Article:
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Springs are the main source of water for millions of people in the mid hills of the Hindu Kush Himalayas (HKH). Both rural and urban communities depend on springs for meeting their drinking, domestic and agricultural water needs.

Springs are the primary source of water for many communities living in mid-hills of Nepal. Changes in social and economic activity as well as in rainfall patterns have led to drying up of springs resulting in additional pressure on agriculture.

ICIMOD ‘Springshed approach’ is an initiative to understand the hydrogeological perspective of springs, the current demand and supply pattern, and existing local management practices, if any, at a landscape scale to use that science and

In 2013, ICIMOD Koshi Basin Programme (KBP) started working with the Nepal Water Conservation Foundation (NWCF) in partnership with residents from Tinpiple and Dapcha of Kavrepalanchowk District, a midhill region of Nepal, with an aim to track down

As a young girl growing up in the hilly Dapcha Kashikhanda municipality, Sushila Adhikari remembers her local pond Daraune Pokhari. It used to be much larger than it is today.

tool for communities that actively contribute to better natural resource management and improved livelihoods in the Hindu

Officials from Dapcha Kashikhanda Municipality in Kavre District have integrated the construction of recharge ponds into next year’s ward and VDC plans as a result of research conducted by the Nepal Water Conservation Foundation (NWCF), a partner

In an effort to scale up climate-smart technologies and practices piloted in Barshong Gewog through the Local 12th Five Year Plan (FYP) for Tsirang, Bhutan, the Support to Rural Livelihoods and Climate Change Adaptation in the Himalaya (Himalica)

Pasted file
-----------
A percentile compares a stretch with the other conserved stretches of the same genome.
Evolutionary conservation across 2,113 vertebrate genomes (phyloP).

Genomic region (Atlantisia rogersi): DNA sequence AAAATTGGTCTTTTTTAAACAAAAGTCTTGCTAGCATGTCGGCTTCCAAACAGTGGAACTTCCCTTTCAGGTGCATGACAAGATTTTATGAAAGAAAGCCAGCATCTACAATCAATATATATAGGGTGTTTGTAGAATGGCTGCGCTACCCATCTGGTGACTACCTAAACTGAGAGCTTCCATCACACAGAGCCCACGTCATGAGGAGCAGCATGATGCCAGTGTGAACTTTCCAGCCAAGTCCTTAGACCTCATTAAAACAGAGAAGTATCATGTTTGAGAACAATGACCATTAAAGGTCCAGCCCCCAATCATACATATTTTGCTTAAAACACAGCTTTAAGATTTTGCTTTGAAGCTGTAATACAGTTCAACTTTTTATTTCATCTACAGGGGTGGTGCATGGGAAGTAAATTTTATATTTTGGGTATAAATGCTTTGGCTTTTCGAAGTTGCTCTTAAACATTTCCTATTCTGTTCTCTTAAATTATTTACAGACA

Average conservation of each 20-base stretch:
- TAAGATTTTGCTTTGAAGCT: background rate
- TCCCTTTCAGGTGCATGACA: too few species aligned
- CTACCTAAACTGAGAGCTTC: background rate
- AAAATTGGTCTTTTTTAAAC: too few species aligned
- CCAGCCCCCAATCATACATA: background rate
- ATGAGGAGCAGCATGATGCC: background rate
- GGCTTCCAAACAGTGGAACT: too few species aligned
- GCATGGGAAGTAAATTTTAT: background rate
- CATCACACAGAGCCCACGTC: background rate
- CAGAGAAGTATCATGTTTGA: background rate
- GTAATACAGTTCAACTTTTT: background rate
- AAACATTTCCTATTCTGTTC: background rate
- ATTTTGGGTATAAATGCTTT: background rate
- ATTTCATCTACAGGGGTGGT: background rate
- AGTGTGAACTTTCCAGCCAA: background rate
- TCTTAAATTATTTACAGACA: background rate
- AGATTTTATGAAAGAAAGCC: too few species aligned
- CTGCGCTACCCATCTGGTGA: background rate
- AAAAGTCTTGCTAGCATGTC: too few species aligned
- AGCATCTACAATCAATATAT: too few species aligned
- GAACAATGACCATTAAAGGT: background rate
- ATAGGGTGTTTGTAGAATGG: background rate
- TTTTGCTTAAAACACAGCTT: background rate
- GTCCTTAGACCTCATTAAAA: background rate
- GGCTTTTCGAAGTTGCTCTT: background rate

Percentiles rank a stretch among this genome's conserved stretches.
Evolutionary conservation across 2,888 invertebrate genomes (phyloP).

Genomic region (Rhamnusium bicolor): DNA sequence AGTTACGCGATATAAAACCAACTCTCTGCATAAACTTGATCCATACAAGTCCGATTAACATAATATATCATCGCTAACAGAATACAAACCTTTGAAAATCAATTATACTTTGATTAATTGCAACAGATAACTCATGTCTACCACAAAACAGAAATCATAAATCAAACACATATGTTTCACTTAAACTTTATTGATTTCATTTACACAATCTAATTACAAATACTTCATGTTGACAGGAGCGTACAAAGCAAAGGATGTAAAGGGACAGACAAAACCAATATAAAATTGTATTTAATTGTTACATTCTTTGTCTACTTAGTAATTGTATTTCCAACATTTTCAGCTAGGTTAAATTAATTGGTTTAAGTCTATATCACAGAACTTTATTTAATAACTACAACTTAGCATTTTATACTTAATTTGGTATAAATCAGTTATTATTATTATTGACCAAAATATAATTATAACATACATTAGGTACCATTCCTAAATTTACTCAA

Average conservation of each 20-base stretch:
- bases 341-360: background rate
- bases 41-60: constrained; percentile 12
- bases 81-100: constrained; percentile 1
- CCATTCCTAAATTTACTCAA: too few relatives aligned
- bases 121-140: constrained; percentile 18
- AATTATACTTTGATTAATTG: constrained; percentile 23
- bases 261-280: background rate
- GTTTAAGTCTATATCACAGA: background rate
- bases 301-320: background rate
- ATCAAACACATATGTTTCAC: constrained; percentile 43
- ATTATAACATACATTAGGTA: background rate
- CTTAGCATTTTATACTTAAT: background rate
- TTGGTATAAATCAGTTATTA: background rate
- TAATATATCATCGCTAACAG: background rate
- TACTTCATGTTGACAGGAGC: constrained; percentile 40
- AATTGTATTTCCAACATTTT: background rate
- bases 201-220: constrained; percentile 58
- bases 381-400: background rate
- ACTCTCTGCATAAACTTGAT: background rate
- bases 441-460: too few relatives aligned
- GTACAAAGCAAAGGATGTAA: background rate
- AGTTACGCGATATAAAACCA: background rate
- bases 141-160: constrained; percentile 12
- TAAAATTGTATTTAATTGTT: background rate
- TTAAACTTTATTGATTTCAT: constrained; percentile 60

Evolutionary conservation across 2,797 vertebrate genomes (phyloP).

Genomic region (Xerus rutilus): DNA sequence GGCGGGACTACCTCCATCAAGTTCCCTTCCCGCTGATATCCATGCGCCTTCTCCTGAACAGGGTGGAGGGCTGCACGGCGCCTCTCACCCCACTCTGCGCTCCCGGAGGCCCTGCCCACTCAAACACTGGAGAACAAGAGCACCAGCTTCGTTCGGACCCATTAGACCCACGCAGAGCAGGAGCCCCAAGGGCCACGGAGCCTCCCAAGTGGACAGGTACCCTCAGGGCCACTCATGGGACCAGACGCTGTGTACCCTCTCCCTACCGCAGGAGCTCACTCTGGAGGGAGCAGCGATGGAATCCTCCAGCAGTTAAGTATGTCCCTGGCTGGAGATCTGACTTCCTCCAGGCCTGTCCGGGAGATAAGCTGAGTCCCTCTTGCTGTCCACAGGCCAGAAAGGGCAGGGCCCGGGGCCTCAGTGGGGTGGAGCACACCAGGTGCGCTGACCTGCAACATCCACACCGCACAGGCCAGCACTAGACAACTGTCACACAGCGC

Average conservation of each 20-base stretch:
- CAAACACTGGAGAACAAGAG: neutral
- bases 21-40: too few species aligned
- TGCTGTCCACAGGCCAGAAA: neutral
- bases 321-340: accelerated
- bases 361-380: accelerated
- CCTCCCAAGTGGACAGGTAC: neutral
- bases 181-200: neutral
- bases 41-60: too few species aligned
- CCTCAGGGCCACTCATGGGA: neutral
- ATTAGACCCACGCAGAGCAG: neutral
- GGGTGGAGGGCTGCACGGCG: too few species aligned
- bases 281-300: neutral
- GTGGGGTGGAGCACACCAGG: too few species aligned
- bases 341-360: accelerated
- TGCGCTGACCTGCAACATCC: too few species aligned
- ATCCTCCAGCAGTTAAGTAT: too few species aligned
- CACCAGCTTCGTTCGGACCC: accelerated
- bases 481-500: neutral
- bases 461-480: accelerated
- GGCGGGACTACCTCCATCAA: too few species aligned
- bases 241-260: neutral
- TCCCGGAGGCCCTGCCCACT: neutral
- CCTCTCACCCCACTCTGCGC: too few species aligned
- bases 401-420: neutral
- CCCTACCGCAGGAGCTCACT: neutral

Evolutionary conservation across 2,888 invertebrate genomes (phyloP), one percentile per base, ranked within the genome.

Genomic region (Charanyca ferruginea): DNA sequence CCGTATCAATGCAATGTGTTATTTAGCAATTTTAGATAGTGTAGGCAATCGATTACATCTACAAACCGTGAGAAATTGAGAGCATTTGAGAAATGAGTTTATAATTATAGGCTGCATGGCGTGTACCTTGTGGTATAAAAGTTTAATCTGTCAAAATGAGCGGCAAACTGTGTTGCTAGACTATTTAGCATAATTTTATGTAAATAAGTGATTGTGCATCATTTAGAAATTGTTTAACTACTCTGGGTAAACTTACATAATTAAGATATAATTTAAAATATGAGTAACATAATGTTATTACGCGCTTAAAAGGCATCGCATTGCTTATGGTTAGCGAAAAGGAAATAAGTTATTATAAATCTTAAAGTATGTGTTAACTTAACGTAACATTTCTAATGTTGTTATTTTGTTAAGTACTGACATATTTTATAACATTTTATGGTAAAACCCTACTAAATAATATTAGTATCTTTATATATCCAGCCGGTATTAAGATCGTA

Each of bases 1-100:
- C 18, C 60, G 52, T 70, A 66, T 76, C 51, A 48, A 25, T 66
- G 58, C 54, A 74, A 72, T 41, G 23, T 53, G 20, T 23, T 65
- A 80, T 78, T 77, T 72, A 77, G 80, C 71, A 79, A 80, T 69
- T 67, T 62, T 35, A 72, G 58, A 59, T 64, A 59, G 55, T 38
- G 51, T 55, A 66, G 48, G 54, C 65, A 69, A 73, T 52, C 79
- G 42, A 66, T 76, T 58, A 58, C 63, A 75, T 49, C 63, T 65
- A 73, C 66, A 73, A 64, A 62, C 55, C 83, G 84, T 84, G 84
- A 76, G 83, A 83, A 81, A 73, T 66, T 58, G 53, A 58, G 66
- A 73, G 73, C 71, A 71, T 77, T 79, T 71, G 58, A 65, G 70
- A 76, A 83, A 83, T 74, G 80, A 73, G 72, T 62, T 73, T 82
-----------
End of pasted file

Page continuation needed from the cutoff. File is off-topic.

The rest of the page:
come together to evaluate activities at annual review and planning workshop 01 Sep 2016 ICIMOD highlights Transboundary River management agenda in Beijing 30 Aug 2016 Partnering in Pakistan 27 Aug 2016 Assessment tools manage water

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KSLCDI Components

The Indus Basin is shared by Afghanistan, China, India, and Pakistan, with the upper portion resting in the Hindu Kush, Karakorum, and Himalayan ranges. The basin ranks among the most important in the world in terms of human dependence, supporting

The Indus Basin is shared by Afghanistan, China, India, and Pakistan, with the upper portion resting in the Hindu Kush, Karakorum, and Himalayan ranges. The basin ranks among the most important in the world in terms of human dependence, supporting

The Indus Basin is shared by Afghanistan, China, India, and Pakistan, with the upper portion resting in the Hindu Kush, Karakorum, and Himalayan ranges. The basin ranks among the most important in the world in terms of human dependence, supporting

in social and economic activity as well as in rainfall patterns have led to drying up of springs resulting in additional pressure on agriculture. Hence,

Springs are the primary source of water for many communities living in mid-hills of Nepal. Changes in social and economic activity as well as in rainfall patterns have led to drying up of springs resulting in additional pressure on agriculture.

The Indus Basin is shared by Afghanistan, China, India, and Pakistan, with the upper portion resting in the Hindu Kush, Karakorum, and Himalayan ranges. The basin ranks among the most important in the world in terms of human dependence, supporting

Events of Kailash Sacred Landscape Conservation and Development Initiative

Events

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